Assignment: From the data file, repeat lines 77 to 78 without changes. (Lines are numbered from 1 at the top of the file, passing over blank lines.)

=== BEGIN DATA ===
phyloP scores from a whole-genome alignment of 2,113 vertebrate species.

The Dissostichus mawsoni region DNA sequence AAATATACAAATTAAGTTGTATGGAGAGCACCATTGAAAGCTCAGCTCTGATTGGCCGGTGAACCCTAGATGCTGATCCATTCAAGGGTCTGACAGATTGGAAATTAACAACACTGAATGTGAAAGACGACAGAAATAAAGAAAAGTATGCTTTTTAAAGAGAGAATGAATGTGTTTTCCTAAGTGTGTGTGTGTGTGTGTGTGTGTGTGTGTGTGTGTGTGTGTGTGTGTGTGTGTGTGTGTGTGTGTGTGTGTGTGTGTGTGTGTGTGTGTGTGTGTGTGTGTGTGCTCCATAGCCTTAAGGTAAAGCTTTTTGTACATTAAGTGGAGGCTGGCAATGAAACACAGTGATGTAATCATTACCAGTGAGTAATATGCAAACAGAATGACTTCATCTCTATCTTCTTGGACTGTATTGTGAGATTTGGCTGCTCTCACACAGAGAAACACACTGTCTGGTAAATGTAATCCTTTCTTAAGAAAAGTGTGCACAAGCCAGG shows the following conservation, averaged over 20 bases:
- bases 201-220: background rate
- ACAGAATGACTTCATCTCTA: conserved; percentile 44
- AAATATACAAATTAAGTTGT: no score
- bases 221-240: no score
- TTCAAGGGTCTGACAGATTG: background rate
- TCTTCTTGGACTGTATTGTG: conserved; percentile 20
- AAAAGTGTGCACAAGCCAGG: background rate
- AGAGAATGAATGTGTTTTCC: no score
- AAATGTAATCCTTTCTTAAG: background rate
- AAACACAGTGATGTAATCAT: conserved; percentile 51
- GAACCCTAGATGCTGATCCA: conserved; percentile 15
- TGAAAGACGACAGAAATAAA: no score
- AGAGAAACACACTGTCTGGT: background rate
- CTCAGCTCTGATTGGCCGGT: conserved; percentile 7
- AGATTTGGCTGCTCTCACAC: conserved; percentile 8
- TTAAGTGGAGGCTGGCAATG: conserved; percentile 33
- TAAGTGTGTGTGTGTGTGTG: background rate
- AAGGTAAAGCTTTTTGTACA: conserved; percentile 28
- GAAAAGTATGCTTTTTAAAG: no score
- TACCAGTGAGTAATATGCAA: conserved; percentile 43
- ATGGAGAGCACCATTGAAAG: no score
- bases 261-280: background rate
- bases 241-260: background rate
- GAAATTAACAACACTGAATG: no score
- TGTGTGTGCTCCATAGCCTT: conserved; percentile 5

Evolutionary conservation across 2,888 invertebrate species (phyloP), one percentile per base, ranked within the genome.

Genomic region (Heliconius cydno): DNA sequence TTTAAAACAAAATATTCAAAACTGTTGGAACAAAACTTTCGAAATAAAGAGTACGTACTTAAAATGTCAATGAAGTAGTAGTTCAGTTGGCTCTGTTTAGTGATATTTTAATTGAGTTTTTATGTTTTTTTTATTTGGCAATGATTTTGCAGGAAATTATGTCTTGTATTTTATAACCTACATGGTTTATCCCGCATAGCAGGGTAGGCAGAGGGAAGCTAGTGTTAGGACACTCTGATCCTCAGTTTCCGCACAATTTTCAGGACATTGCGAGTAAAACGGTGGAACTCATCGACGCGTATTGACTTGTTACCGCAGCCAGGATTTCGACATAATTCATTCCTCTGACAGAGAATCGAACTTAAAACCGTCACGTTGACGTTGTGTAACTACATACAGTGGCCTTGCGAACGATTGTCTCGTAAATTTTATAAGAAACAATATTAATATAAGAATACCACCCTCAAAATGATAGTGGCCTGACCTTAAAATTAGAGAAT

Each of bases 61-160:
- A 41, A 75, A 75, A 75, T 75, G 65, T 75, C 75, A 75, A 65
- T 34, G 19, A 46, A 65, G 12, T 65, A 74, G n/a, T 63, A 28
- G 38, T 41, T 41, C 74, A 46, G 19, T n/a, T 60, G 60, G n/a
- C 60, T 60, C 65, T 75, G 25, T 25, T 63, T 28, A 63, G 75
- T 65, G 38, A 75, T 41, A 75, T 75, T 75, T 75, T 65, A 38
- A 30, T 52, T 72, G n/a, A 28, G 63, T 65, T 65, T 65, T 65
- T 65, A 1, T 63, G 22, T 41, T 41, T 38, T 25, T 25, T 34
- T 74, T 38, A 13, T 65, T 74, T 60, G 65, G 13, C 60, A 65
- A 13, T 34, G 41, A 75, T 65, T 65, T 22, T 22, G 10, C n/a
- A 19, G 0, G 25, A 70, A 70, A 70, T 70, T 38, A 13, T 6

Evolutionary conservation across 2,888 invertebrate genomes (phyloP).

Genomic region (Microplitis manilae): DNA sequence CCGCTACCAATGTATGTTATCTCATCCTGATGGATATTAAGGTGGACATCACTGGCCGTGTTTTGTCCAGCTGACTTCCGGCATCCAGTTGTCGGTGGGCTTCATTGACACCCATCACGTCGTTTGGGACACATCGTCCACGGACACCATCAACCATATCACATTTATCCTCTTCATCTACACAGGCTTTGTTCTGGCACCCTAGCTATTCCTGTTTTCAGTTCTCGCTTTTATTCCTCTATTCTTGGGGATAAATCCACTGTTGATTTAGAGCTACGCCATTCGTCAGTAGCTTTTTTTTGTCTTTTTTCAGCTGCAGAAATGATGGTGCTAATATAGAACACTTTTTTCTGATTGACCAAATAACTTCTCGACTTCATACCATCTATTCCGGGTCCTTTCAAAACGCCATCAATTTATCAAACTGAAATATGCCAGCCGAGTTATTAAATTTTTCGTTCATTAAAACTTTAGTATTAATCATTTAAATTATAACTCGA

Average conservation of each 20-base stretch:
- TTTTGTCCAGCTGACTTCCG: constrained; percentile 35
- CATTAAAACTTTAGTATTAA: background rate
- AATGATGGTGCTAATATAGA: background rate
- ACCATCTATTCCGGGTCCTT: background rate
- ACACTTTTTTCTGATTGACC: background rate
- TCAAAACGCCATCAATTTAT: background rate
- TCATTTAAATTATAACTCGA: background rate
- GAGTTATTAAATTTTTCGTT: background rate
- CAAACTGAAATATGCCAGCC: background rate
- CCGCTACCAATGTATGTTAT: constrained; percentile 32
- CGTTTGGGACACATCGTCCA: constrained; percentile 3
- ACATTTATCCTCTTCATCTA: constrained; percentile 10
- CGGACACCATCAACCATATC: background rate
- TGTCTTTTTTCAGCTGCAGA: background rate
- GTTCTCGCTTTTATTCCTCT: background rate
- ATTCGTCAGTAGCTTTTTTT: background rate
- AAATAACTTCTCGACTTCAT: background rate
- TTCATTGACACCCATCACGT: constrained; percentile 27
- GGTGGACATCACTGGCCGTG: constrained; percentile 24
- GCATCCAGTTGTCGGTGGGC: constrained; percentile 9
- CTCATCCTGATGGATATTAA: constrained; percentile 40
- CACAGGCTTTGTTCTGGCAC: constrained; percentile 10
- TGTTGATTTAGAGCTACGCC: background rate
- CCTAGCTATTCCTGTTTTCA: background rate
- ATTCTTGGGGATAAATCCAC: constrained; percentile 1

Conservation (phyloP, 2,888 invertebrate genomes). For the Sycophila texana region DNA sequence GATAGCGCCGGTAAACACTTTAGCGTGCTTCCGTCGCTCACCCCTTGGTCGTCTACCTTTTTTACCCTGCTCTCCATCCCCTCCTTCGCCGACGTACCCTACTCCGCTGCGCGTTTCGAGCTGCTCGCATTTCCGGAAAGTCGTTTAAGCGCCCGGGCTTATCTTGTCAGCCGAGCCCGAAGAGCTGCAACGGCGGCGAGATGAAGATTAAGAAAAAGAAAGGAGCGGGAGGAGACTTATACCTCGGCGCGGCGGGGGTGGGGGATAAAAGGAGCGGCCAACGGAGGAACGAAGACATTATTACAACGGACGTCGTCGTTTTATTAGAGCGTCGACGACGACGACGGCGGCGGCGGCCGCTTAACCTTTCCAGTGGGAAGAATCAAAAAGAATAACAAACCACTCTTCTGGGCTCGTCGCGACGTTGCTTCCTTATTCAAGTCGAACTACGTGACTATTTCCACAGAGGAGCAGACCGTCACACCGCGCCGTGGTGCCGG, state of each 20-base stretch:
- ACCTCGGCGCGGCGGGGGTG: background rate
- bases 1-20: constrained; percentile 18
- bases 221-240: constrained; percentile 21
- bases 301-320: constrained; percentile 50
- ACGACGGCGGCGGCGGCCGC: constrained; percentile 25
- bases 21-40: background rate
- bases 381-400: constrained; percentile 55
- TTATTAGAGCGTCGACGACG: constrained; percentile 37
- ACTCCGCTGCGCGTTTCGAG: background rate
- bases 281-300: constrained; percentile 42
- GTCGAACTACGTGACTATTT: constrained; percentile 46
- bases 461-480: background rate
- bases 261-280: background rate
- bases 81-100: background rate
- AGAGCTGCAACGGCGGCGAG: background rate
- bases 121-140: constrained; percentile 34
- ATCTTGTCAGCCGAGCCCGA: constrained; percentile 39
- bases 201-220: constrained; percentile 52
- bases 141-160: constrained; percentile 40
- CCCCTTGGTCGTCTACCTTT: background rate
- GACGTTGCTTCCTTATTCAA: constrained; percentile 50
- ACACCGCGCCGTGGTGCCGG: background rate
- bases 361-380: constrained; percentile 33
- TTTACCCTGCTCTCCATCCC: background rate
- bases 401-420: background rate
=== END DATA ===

- TTATTAGAGCGTCGACGACG: constrained; percentile 37
- ACTCCGCTGCGCGTTTCGAG: background rate